Here is my take on “Star Wars: The Last Jedi,” beginning with non-spoilerish observations, followed by spoilers (with plenty of warning):
Mark Hamill owns the screen and the story in “Last Jedi” with his performance as a jaded Jedi Master whose own shortcomings have turned him into a bitter and isolated individual. Rian Johnson’s script brings a depth to Luke Skywalker that the more innocent character didn’t possess in the original trilogy, and Hamill more than ably delivers, adding shades of humor, despair, and flickers of hope to his role. In fact, I hope this return to the big screen results in more acting gigs for Hamill who has clearly gotten even better with age.
Coming in a close second to him is Daisy Ridley as Rey. Her charisma and talent have made her the true standout among this new crop of characters. The scenes that Hamill and Ridley share are among the strongest in the film, capturing two lost souls struggling to find their place in the world.
There are other things to admire in “Last Jedi” as well, including a sense of humor and fun that was missing from the darker tale of “Rogue One.” In fact, I didn’t expect the film to open with something of a comedy sketch between Oscar Isaac’s Poe Dameron and Domhnall Gleeson’s General Hux. Gleeson really gets to display some villainous wit throughout the story, which is welcome amidst some of the darker occurrences.
Carrie Fisher’s performance as a war-weary Leia Organa gained deeper poignancy with her real-life death last December. Her presence is a stabilizing force among the beleaguered Resistance, and it’s obvious she still had a role to play in the future of this story – a role that we’ll now never know.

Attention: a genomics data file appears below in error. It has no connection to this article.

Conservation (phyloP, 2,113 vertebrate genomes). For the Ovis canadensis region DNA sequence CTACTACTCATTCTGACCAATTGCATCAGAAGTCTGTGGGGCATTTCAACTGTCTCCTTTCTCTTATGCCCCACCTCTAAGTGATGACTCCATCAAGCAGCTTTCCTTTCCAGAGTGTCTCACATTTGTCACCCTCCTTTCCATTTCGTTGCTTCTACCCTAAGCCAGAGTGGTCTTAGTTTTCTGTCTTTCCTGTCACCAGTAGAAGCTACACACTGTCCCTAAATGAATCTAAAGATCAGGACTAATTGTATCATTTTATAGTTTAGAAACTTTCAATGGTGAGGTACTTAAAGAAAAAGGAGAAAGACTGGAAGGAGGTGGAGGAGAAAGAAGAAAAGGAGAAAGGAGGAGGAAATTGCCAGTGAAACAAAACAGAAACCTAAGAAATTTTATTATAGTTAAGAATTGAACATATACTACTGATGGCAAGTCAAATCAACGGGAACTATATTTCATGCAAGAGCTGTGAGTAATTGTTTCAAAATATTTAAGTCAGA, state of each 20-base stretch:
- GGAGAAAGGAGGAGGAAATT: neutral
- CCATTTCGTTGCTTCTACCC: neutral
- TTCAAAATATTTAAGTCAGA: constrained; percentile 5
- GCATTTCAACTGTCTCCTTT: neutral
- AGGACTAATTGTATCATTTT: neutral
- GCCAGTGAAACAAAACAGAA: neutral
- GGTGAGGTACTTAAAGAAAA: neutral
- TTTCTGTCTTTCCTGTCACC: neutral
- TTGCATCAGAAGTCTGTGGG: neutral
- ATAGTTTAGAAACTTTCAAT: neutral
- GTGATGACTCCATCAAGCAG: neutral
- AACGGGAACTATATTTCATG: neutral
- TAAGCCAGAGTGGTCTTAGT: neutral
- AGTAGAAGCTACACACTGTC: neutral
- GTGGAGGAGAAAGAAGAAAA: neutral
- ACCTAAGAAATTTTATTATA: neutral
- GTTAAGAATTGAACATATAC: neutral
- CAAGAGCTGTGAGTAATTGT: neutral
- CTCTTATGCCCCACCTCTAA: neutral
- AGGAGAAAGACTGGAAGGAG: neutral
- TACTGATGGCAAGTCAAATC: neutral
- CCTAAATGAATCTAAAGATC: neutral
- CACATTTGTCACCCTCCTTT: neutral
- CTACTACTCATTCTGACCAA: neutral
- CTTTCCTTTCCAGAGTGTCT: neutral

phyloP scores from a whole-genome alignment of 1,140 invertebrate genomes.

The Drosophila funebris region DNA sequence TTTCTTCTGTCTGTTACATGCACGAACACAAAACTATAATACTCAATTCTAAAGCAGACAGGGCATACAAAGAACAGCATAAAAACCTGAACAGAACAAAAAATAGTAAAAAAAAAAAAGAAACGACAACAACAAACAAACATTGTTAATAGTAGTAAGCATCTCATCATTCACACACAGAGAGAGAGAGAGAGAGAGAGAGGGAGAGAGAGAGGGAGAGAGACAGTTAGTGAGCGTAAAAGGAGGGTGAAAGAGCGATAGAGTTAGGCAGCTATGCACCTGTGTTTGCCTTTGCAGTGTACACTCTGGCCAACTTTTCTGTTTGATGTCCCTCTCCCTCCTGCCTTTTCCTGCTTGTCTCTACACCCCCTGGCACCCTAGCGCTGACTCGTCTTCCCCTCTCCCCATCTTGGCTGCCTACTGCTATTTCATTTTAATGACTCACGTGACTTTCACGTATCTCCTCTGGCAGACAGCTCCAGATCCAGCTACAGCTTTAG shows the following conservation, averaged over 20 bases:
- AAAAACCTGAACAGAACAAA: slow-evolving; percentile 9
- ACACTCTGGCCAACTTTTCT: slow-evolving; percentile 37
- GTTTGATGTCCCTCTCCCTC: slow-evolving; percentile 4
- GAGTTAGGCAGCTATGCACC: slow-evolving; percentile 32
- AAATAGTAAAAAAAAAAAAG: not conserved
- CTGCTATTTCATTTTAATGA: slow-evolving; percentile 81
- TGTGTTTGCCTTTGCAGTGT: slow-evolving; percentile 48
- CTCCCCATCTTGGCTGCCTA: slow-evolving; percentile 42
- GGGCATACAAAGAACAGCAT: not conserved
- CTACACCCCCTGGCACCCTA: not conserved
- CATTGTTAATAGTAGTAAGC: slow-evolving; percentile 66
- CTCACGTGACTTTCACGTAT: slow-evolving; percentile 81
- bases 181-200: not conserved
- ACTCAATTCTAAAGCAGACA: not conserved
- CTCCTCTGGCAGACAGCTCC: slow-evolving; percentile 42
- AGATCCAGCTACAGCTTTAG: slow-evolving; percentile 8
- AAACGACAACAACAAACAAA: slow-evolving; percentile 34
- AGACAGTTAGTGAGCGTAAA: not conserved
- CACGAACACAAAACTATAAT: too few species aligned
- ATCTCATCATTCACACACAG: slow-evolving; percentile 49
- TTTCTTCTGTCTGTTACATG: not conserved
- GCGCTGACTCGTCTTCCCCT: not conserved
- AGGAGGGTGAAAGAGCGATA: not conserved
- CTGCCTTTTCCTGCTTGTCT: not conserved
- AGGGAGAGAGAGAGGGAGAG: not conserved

There are other things to love about “Last Jedi” as well, but let me jump to two problems I had with it, the second of which is the one I refer to in the title of this post.
First is the reveal that Rey’s parents were nobodies. After “The Force Awakens,” there was much speculation that Rey was connected to one of the classic characters from Star Wars past: that she might be Luke’s daughter, or Leia and Han’s, or even Ben Kenobi’s granddaughter.
In “Last Jedi,” Kylo Ren (presumably telling the truth, but you never know) reveals that Rey’s parents were nobodies who sold her for drinking money.
Now, in one sense, this is a viable plot development. It shows that anybody, even the lowliest person, can become a Jedi. In a wider context, it means anyone can rise above the situation they were born into to develop greatness. That’s a good message to deliver. But in this case, it’s not really consistent with what came before.
“The Force Awakens” never stated, but surely implied that Rey belonged to one of the story’s primary families. Rian Johnson ignored that and went his own way with it. IGN stated, “We must also remember that a filmmaker like Rian Johnson is free to make the movie that he wants to make, and that he isn’t obligated to give you or me or anyone else the movie we think we want or that we’ve built up in our heads over the years.”